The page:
Tuesday, June 09, 2020 by Zoey Sky
Chronic insomnia is a common condition that affects about 10 to 15 percent of adults in Great Britain. While medication is often prescribed to help those with insomnia sleep better at night, a study has found that cognitive behavioral therapy (CBT) is a more effective treatment for the condition.
The study findings were published in the British Journal of General Practice.
Chronic insomnia is a condition wherein a person has trouble falling or staying asleep at least three nights a week for three months or longer. It is also associated with problems like depression.
Patients with chronic insomnia may experience the following symptoms at night and during the day:
In the study, researchers analyzed the results of 13 previously conducted studies on the “provision of CBT for insomnia through primary care.” These included data from volunteers who were also taking sleep medications.
The study showed that CBT is an effective treatment for insomnia, but it isn’t as widely used as sleep medications. Moreover, clinicians have limited knowledge about the therapy and patients lack access to CBT.
Dr. Judith Davidson, the study’s co-author from Queen’s University in Ontario, Canada, said that because of its effectiveness, CBT should be made available through primary care service.
Sleeping pills aren’t good for long-term use since they cause negative side effects. Medications can also cause addiction.
The researchers noted that CBT is more effective for insomnia because the therapy encourages a patient to make changes in how they approach and think about sleep.
With CBT, a person can learn how to challenge ingrained attitudes about sleep deprivation so he can sleep better at night.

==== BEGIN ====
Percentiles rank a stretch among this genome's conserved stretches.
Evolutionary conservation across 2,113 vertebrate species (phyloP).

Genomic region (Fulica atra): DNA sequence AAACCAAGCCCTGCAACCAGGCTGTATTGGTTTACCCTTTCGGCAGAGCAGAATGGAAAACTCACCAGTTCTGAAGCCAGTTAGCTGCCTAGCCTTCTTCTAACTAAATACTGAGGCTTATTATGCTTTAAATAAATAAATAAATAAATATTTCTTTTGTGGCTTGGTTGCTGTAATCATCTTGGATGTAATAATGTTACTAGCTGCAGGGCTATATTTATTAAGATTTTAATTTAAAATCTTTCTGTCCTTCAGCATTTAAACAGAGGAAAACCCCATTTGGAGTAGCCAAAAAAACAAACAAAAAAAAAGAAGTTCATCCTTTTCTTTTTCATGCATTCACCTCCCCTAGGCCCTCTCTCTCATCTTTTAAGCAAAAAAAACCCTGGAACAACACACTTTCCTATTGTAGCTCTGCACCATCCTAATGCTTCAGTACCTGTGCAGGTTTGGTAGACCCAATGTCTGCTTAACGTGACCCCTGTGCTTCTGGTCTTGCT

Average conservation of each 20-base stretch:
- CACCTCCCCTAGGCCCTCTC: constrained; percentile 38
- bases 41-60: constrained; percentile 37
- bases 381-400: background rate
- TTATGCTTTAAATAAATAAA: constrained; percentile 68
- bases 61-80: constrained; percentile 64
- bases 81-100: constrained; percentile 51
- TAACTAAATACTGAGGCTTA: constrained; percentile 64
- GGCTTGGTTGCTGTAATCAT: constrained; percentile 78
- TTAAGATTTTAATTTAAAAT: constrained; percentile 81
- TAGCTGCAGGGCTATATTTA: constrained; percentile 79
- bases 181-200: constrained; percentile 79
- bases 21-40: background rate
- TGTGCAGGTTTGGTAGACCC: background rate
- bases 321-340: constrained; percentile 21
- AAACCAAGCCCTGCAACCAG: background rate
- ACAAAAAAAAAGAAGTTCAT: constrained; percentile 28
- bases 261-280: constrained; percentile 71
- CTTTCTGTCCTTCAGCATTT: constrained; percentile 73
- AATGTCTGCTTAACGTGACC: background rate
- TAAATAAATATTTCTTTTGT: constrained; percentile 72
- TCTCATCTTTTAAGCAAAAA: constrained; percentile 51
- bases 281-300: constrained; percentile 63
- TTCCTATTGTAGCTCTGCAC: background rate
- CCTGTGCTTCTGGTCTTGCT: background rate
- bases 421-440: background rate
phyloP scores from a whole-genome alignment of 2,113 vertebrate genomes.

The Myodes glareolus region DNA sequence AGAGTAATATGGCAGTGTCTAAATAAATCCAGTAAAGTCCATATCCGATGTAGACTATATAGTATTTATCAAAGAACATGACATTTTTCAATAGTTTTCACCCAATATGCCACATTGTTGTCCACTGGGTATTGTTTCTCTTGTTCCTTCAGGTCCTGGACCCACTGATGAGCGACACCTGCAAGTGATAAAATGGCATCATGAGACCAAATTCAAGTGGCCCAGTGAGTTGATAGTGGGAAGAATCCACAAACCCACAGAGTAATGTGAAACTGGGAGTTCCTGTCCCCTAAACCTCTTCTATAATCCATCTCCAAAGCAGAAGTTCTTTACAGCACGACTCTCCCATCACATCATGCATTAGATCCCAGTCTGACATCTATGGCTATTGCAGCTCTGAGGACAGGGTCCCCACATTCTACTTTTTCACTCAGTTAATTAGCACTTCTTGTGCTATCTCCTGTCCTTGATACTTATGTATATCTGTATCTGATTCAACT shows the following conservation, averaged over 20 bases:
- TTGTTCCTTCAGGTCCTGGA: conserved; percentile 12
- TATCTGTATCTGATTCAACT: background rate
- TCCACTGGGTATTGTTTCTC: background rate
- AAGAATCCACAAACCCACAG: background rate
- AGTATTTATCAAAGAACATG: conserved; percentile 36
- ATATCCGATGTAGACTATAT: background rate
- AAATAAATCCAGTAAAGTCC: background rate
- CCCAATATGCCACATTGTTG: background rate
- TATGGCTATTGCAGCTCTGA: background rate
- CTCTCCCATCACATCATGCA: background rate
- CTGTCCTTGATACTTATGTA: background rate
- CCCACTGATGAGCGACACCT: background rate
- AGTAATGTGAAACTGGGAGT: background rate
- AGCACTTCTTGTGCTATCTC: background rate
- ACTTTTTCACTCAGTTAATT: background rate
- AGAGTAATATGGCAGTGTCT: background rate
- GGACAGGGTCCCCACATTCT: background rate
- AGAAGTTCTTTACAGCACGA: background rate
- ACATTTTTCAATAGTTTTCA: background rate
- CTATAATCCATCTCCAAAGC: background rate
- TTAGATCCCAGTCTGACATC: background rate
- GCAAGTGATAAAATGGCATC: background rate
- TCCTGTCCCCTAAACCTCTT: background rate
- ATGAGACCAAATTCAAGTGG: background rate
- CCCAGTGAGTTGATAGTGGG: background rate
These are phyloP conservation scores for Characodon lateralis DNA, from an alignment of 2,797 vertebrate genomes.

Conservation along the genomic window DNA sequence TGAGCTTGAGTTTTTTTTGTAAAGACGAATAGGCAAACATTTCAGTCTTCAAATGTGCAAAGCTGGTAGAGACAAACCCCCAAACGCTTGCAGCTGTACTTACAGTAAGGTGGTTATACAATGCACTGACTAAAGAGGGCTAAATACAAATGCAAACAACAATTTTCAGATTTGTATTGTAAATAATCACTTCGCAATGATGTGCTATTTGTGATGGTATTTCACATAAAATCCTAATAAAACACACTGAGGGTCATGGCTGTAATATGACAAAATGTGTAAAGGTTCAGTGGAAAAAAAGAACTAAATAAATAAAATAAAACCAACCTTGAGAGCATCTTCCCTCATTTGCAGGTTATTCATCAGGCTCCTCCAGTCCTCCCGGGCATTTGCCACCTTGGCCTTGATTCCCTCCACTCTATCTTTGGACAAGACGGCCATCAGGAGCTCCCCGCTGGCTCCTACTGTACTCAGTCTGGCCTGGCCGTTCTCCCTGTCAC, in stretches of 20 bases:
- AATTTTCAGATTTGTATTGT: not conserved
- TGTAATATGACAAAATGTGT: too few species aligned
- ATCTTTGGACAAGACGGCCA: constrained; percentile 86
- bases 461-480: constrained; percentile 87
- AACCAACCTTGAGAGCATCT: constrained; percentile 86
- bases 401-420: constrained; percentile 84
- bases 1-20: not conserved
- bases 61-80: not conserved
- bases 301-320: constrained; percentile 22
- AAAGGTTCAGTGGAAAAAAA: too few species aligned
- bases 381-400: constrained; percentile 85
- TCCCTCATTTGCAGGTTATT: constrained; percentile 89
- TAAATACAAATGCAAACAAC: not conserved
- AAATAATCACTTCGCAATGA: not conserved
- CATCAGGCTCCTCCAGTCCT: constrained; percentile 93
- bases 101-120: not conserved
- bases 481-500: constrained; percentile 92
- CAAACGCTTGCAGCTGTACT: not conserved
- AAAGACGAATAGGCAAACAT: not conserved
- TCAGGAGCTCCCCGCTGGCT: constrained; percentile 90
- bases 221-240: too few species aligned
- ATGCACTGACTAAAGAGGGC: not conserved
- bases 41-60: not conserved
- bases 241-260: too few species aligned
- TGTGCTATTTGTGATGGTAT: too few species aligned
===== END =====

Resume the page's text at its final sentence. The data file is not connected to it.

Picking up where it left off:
The study findings revealed that CBT was effective for insomnia and also helped improve sleep quality. Its benefits also lasted for several months.
After analyzing the results of four randomized control trials involving 66 to 201 participants of mixed ages, the researchers found that volunteers, on average, fell asleep nine to 30 minutes sooner after taking a course of CBT for insomnia. The volunteers also experienced a reduction of between 22 and 36 minutes in the amount of time they spent awake after going to sleep.
Meanwhile, participants who were either included on a waiting list or given standard treatment only experienced about four minutes’ improvement in the time it took to fall asleep. These volunteers also reported a maximum of eight minutes’ improvement in time spent awake after going to sleep.
The scientists said that four to eight sessions of CBT are required to improve sleep quality. Patients with insomnia who only took part in two CBT sessions didn’t benefit as much as the other participants. (Related: Clinical massage and guided imagery are low-cost alternatives to treating anxiety and insomnia.)
Davidson believes that the study proves why CBT should be offered as a treatment for insomnia through general practitioners since most patients consult them first. Alternatively, CBT may be offered by other licensed professionals such as nurses, social workers or other primary care services.
Besides CBT, making lifestyle changes can help treat or prevent chronic insomnia. One way to do this is by improving your sleep hygiene and making changes to your habits.
To improve your ability to fall asleep and stay asleep at night, try these tips:
If you have insomnia, change your lifestyle habits or try cognitive behavioral therapy to improve your sleep quality.